Instead, you can download the source files from another website, which states to be a modern implementation of the old traceroute command.

Visit the website and download the traceroute source code from SourceForge. There are several versions of it, the latest of which being 2.1.0, which by itself, seems to be a bit old too. You can also directly download it by click on the link below, if you wish to:

Once the download is over, navigate to the download directory and then extract the archived file by using:

tar -xzf traceroute-2.1.0.tar.gz

Then, Enter the extracted directory:

cd traceroute-2.1.0/

Now run make to compile the package:


Lastly, install the package system-wide:

sudo make install

Wala! You should now be able to run the traceroute command in your Linux Machine. Try it out by running it for once:


As a side note, it is also possible that the PATH variable of your system is not set properly, for the bourne again shell shell to scan. If the directory where traceroute is installed is not scanned by bourne again shell, then you’ll not be able to execute the command. To fix this, you need to add one line to your .bashrc file, which should be located in your home directory (if you don’t know what it is, .bashrc is just a configuration file for bourne again shell).

Add the following line to your .bashrc file, just in case:

export PATH=/usr/bin:$PATH

Alternatives for traceroute command

The traceroute command has gotten quite old, and is out of support. Which is why, there are a few alternatives to traceroute command, if all the above had failed for you, or you simply want to try out something else. 

There are two common alternative commands to traceroute – the tracepath command and mtr command. Mtr is highly favoured by its users, and is taken as a great alternative to traceroute. Plus, the user interface of Mtr is easier to look at and is more organized, if you were to ask me. It also has a dedicated Display Mode option which shows you the paths in different ways, both with informative text as well as a nice-to-look-at visualization of the data that is represented in dots and question marks. The mtr command is found in most linux distributions, installing which can be as easy as replacing traceroute with mtr in the How to Install section.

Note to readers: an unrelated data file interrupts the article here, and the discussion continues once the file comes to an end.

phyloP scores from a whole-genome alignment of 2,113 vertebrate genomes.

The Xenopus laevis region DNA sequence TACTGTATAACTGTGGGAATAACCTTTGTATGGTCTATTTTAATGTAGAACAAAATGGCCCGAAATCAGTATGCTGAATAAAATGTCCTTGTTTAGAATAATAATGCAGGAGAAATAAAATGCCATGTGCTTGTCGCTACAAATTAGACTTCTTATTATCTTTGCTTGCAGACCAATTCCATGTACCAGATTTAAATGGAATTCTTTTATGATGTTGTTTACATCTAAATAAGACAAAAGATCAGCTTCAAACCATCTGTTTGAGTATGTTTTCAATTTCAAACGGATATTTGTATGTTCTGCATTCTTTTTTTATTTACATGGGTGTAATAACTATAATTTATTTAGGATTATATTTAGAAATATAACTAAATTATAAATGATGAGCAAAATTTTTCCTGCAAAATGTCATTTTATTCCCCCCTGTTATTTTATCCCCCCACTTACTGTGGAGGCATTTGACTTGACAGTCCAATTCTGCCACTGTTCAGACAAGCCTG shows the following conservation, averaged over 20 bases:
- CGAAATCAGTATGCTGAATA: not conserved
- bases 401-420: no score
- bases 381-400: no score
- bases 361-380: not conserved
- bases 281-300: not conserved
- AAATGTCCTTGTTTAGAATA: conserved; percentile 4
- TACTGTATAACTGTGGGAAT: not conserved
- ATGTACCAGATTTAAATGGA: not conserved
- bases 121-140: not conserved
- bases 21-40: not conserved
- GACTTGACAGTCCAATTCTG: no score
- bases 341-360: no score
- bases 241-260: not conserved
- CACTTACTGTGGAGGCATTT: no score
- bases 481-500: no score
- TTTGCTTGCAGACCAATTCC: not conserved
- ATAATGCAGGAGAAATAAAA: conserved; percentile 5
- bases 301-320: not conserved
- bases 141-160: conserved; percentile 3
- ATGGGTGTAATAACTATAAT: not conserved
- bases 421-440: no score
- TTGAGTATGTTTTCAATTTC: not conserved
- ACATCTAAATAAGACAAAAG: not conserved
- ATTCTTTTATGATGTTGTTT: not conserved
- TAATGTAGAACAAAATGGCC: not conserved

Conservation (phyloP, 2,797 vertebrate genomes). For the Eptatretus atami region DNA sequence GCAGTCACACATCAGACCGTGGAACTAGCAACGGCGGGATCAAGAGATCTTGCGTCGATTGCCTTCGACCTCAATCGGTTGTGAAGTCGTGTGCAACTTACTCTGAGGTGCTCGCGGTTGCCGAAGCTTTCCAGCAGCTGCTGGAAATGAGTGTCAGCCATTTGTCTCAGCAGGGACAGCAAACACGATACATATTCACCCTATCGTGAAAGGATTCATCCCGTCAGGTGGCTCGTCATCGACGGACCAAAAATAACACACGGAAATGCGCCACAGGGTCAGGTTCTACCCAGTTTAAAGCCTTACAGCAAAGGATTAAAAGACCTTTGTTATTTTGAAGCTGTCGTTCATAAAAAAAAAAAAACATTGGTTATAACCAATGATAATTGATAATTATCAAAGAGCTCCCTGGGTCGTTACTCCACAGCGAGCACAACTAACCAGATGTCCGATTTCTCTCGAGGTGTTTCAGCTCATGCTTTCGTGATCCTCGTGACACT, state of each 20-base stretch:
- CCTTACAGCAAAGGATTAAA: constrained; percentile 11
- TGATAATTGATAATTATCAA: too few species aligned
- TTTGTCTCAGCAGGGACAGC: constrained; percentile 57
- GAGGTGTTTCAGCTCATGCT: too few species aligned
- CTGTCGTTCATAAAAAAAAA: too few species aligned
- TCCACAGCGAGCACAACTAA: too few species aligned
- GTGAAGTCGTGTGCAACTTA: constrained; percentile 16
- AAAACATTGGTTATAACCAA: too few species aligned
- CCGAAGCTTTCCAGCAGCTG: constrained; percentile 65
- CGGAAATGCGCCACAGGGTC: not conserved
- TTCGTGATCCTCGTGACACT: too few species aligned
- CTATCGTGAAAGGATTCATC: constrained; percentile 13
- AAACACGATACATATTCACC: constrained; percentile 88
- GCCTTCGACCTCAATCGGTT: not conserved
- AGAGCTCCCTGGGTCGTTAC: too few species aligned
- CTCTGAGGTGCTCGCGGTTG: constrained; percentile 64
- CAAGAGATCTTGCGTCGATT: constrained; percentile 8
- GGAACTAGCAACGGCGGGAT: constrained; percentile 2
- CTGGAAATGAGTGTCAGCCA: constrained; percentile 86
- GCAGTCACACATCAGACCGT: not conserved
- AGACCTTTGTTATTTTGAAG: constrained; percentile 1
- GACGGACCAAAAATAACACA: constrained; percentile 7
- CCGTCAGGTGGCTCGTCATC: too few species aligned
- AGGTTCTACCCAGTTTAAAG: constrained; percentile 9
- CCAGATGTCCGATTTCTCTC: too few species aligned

Besides mtr, the tracepath command is not bad either if you don’t want that many features. It is simple, and does only one job – give you just the route information with their respective times in milliseconds. For the tracepath command, you won’t find any package for it if you try installing it by using your package manager, simply because you don’t need to do that anyway. It comes shipped by default. You can simply run in by using the tracepath command followed by the IP Address or the name of the DNS Server. Aha!


I am pretty hopeful that you have successfully been able to surpass the traceroute: command not found issue after this. The command does not come shipped into systems for the most part, so simply installing it should do the job for you. If you wish to use traceroute diagnostics in a Mackintosh Machine, you should be able to do it with the help of the Network Utility GUI tool which should be a lot nicer. On the other hand, if you’re using Linux but your system does not have the traceroute package, building it from source is the only option, if you don’t prefer the alternatives.